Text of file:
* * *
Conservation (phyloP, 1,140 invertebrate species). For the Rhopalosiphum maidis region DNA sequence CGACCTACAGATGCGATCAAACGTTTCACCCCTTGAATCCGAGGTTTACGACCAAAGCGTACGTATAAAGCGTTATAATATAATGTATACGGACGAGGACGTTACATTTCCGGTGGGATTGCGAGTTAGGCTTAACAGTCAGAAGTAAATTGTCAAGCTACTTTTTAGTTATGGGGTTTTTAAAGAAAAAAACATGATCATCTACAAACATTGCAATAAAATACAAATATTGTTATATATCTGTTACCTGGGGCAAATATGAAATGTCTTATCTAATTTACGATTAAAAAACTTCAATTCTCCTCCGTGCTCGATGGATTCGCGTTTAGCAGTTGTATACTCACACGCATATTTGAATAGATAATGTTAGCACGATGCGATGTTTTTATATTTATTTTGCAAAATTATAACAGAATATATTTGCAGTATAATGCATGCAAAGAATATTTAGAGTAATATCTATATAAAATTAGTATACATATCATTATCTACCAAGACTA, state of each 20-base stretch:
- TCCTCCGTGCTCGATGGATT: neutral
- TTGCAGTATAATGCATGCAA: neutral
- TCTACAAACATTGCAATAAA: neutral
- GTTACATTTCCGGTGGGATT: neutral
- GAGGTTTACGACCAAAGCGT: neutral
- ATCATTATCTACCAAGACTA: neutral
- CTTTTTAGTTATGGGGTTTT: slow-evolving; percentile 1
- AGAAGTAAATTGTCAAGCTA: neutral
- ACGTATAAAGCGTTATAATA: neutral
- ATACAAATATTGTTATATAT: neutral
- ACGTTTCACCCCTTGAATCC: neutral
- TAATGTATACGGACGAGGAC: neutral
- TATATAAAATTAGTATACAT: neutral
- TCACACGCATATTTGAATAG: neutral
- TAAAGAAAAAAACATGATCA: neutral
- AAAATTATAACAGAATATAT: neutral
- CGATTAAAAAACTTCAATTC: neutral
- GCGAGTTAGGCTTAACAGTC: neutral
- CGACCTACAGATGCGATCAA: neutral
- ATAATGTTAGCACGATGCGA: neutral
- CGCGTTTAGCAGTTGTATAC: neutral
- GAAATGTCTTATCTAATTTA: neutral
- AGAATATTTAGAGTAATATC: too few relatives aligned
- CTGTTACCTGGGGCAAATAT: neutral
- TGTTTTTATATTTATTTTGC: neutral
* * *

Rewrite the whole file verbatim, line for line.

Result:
Conservation (phyloP, 1,140 invertebrate species). For the Rhopalosiphum maidis region DNA sequence CGACCTACAGATGCGATCAAACGTTTCACCCCTTGAATCCGAGGTTTACGACCAAAGCGTACGTATAAAGCGTTATAATATAATGTATACGGACGAGGACGTTACATTTCCGGTGGGATTGCGAGTTAGGCTTAACAGTCAGAAGTAAATTGTCAAGCTACTTTTTAGTTATGGGGTTTTTAAAGAAAAAAACATGATCATCTACAAACATTGCAATAAAATACAAATATTGTTATATATCTGTTACCTGGGGCAAATATGAAATGTCTTATCTAATTTACGATTAAAAAACTTCAATTCTCCTCCGTGCTCGATGGATTCGCGTTTAGCAGTTGTATACTCACACGCATATTTGAATAGATAATGTTAGCACGATGCGATGTTTTTATATTTATTTTGCAAAATTATAACAGAATATATTTGCAGTATAATGCATGCAAAGAATATTTAGAGTAATATCTATATAAAATTAGTATACATATCATTATCTACCAAGACTA, state of each 20-base stretch:
- TCCTCCGTGCTCGATGGATT: neutral
- TTGCAGTATAATGCATGCAA: neutral
- TCTACAAACATTGCAATAAA: neutral
- GTTACATTTCCGGTGGGATT: neutral
- GAGGTTTACGACCAAAGCGT: neutral
- ATCATTATCTACCAAGACTA: neutral
- CTTTTTAGTTATGGGGTTTT: slow-evolving; percentile 1
- AGAAGTAAATTGTCAAGCTA: neutral
- ACGTATAAAGCGTTATAATA: neutral
- ATACAAATATTGTTATATAT: neutral
- ACGTTTCACCCCTTGAATCC: neutral
- TAATGTATACGGACGAGGAC: neutral
- TATATAAAATTAGTATACAT: neutral
- TCACACGCATATTTGAATAG: neutral
- TAAAGAAAAAAACATGATCA: neutral
- AAAATTATAACAGAATATAT: neutral
- CGATTAAAAAACTTCAATTC: neutral
- GCGAGTTAGGCTTAACAGTC: neutral
- CGACCTACAGATGCGATCAA: neutral
- ATAATGTTAGCACGATGCGA: neutral
- CGCGTTTAGCAGTTGTATAC: neutral
- GAAATGTCTTATCTAATTTA: neutral
- AGAATATTTAGAGTAATATC: too few relatives aligned
- CTGTTACCTGGGGCAAATAT: neutral
- TGTTTTTATATTTATTTTGC: neutral